Connolly’s Lake is today’s Bear Lake (community) and it lies northward of Babine Lake, in the Omineca District. It was built by James Douglas in 1826, and was named by him for his father-in-law, Chief Factor William Connolly. A lot happened in 1826, it seems. As you know, we are following Connolly’s 1826 brigade journal, beginning here:  Yes, all of these threads will overlap and connect with each other at one point or another. 

Sunday 7th. Resumed our journey this morning a quarter before four. Belair’s River on our right at seven. Mounted the Grand Rapid about nine, and breakfasted. Clear Water [Clearwater] River on our left at eleven. Round Island at one p.m. Hill’s Gate in face of rock [the writing is blurred, the editor says] on our right about five. Encamped at Bernard’s [Wicked?] River (named after our guide in consequence of his falling in the river with the Governor this evening) at half past six.

Delicious! Bernard, the Guide, whose job it was to carry the Governor from the canoe to the shore so he would not get wet, fell in the water with his precious lading. These canoes were birch bark: it was always possible that the gentlemen, who may have worn shoes, could put their foot through the delicate shell. More than that, the canoes were so easily damaged the men would not bring them close to shore; instead they held them in deeper water. Hence, the gentleman who wished to keep his feet dry had the voyageurs carry him ashore. We should put a little plaque at this place, if we can figure out which river it is.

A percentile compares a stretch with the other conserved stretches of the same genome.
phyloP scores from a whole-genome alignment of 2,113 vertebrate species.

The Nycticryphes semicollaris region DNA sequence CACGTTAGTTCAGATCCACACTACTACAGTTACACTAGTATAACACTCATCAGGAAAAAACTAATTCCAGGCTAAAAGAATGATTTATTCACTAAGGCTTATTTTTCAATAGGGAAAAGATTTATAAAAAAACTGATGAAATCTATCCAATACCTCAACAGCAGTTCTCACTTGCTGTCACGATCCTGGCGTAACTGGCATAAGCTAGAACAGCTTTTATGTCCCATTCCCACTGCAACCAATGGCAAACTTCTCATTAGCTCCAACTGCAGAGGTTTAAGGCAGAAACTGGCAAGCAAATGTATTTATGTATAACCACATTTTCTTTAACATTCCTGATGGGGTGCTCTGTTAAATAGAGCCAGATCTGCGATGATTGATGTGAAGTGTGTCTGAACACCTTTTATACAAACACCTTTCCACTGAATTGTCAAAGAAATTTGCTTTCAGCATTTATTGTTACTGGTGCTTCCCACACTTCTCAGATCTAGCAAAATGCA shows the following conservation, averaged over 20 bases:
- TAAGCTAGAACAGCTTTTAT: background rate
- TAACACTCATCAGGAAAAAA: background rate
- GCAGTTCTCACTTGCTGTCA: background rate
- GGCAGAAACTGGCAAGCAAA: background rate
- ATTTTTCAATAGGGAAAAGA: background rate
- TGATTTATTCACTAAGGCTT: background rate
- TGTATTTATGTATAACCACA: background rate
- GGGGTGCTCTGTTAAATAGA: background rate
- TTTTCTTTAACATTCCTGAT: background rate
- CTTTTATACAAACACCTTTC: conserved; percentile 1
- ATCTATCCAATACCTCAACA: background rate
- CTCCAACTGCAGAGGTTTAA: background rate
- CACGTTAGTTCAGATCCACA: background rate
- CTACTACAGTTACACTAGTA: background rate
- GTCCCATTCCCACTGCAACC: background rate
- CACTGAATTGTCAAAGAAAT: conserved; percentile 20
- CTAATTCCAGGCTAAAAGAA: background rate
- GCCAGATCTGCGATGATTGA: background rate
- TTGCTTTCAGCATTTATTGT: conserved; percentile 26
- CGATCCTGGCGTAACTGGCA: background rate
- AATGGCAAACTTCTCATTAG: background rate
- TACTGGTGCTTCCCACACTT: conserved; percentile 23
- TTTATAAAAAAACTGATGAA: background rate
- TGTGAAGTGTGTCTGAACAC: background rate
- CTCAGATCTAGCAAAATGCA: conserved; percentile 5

The mountains, this afternoon, assume a stupendous appearance. Snow on the summit of several of them. Saw vestiges of Indians along the river, and heard a shot in the afternoon. 

Monday, 8th. Started late. At another Grand Rapid by seven, and at Finlay’s Branch twenty minutes after. 

They are at the place where the Finlay River flows in from the north. Sam Black explored this river in 1824 (his journal is a fabulous read, by the way). The map in Sam Black’s Rocky Mountain Journal, 1824 [London: HBRS, 1955] shows that the Finlay and the Ospika River flow in the north, and the Omineca River is straight ahead. The map does not show the Parsnip River, which flows into the same junction from the south, and which will lead them, via Pack River, to Trout Lake. Trout Lake is McLeod’s Lake, and it seems that even at the time this journal was written, it bore both names at the same time.